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thrice all american: Software Gardening
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Software Gardening

· Posted Sunday June 29, 2008 by jamie

I was reading the now-classic Andy Hunt and Dave Thomas software engineering bible “The Pragmatic Programmer” the other day and came across the following great passage in the refactoring section:

Rather than construction, software is more like gardening—it is more organic than concrete. You plant many things in a garden according to an initial plan and conditions. Some thrive, others are destined to end up as compost. You may move plantings relative to each other to take advantage of the interplay of light and shadow, wind and rain. Overgrown plants get split or pruned, and colors that clash may get moved to more aesthetically pleasing locations. You pull weeds, and you fertilize plantings that are in need of some extra help. You constantly monitor the health of the garden, and make adjustments (to the soil, the plants, the layout) as needed.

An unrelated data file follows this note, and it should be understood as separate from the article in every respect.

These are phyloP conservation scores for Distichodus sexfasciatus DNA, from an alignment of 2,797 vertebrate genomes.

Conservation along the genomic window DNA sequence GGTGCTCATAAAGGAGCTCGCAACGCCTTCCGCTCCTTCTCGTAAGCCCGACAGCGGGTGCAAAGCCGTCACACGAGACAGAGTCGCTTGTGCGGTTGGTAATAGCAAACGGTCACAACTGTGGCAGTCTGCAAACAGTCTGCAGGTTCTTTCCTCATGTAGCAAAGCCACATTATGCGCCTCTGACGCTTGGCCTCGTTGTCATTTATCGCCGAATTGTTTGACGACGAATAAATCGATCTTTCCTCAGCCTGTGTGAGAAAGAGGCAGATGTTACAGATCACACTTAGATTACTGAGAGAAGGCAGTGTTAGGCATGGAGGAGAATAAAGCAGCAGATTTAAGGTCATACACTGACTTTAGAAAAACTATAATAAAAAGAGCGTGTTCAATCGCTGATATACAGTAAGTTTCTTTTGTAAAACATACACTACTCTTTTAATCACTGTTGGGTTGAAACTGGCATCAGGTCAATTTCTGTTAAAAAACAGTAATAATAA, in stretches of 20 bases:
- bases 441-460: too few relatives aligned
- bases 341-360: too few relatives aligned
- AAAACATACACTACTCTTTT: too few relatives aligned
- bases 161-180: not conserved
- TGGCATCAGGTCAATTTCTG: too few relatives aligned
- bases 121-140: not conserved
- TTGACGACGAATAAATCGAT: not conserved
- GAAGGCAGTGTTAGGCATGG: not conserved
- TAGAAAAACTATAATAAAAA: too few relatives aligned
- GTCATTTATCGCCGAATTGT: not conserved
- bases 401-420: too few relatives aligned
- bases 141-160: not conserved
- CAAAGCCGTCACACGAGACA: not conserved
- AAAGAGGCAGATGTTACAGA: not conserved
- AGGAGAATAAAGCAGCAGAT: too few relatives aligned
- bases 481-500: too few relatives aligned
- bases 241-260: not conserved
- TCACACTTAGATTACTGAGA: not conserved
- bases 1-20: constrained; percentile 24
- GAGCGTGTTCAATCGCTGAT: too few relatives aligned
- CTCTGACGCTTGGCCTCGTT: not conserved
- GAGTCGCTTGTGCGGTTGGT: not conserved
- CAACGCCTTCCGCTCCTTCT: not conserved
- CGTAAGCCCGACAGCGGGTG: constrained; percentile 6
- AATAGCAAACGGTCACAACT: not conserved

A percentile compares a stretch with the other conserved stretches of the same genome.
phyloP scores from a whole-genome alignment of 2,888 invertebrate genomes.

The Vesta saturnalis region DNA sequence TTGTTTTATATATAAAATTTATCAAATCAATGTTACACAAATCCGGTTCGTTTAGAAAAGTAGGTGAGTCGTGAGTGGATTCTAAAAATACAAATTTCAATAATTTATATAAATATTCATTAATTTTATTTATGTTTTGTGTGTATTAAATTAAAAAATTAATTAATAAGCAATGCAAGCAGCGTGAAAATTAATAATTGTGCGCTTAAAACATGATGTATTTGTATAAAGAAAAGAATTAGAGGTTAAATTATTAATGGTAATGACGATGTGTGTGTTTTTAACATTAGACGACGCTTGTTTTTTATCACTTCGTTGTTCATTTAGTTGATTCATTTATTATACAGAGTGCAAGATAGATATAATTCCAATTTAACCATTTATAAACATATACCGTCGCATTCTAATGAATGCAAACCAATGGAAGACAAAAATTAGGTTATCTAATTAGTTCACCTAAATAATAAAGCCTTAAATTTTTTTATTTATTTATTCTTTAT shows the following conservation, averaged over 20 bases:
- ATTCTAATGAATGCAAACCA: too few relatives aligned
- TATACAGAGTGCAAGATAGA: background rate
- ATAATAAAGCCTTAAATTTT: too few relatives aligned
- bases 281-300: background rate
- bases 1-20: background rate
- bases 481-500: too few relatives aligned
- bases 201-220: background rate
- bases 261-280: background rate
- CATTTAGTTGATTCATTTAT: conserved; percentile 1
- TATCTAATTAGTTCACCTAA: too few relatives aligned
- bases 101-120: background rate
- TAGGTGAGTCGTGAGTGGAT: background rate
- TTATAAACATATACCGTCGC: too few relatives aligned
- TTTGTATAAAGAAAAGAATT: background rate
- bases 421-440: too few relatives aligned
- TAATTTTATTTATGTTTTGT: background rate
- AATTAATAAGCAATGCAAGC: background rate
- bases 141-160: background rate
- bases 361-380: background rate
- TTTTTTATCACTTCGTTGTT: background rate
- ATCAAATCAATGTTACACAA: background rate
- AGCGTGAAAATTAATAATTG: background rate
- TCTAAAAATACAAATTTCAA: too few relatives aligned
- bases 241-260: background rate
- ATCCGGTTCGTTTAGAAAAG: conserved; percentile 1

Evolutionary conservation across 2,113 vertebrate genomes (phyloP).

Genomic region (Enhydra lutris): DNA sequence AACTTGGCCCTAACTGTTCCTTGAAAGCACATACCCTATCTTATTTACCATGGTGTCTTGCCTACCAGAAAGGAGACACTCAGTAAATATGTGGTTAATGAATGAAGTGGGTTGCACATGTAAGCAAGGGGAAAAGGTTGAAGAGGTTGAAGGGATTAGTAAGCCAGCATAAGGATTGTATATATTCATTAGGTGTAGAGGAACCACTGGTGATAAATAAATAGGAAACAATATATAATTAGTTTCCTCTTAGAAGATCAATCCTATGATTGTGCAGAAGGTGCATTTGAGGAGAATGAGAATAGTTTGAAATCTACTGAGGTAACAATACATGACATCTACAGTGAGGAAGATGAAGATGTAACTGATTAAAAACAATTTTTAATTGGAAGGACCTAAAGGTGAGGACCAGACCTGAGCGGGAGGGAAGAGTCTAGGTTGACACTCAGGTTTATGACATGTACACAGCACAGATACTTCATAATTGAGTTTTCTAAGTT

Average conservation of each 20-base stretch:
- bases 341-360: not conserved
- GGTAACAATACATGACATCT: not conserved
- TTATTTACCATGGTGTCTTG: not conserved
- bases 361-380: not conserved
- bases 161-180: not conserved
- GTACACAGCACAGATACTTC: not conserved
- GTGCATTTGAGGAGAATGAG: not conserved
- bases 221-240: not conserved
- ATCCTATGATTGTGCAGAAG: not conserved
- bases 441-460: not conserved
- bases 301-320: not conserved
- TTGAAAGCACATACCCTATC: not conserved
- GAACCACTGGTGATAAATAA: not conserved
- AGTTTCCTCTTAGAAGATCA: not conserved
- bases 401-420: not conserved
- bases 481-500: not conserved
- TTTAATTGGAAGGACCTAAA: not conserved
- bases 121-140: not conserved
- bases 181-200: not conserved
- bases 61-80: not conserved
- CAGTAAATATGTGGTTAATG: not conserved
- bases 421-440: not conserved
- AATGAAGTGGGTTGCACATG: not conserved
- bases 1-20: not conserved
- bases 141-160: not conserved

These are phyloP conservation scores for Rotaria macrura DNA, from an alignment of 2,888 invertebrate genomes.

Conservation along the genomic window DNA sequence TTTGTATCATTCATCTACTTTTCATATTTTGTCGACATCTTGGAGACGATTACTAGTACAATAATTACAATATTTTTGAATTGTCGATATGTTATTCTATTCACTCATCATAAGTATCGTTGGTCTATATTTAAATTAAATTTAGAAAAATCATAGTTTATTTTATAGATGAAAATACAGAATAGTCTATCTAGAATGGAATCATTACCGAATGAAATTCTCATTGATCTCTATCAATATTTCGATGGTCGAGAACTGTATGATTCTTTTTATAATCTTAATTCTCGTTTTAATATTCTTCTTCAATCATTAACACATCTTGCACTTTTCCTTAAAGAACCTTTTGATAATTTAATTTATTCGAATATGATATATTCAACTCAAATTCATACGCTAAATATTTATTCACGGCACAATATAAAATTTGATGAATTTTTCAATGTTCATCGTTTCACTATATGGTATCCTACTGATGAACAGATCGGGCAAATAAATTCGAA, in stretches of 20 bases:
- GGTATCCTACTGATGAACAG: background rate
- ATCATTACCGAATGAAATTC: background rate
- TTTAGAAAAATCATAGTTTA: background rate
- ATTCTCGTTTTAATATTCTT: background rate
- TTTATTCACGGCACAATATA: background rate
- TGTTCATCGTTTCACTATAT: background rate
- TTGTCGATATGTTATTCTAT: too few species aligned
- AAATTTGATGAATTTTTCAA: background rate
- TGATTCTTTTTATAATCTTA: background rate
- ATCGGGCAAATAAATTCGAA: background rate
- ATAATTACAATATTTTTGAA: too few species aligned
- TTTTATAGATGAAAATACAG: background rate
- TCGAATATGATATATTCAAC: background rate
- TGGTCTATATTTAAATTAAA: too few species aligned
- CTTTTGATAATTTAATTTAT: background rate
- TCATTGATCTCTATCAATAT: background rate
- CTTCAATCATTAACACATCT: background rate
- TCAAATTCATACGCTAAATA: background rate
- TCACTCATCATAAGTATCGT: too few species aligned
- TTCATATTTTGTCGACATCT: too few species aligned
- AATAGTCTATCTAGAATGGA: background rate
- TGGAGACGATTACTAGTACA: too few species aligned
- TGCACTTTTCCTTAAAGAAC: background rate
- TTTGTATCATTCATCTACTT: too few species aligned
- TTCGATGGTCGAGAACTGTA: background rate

The engineering/construction thing is so often used in the software field that “software engineer” has come to be the accepted term (though still much to the chagrin of licensed professional engineers, I suppose). Yet this quote really captures something with this gardening idea that is more similar to what writing software is all about.

We can’t write software like we build bridges, there’s a bit more artistry to it, much as there’s artistry to gardening. Designing up front is important to have a grasp of the big picture and the pieces required to make it happen, but just important is the ability to adapt along the way, change course, do things different, ultimately with the ends of making a more elegant, more beautiful garden of code.

I think I might need to start calling myself a Software Gardener instead of a Software Engineer…


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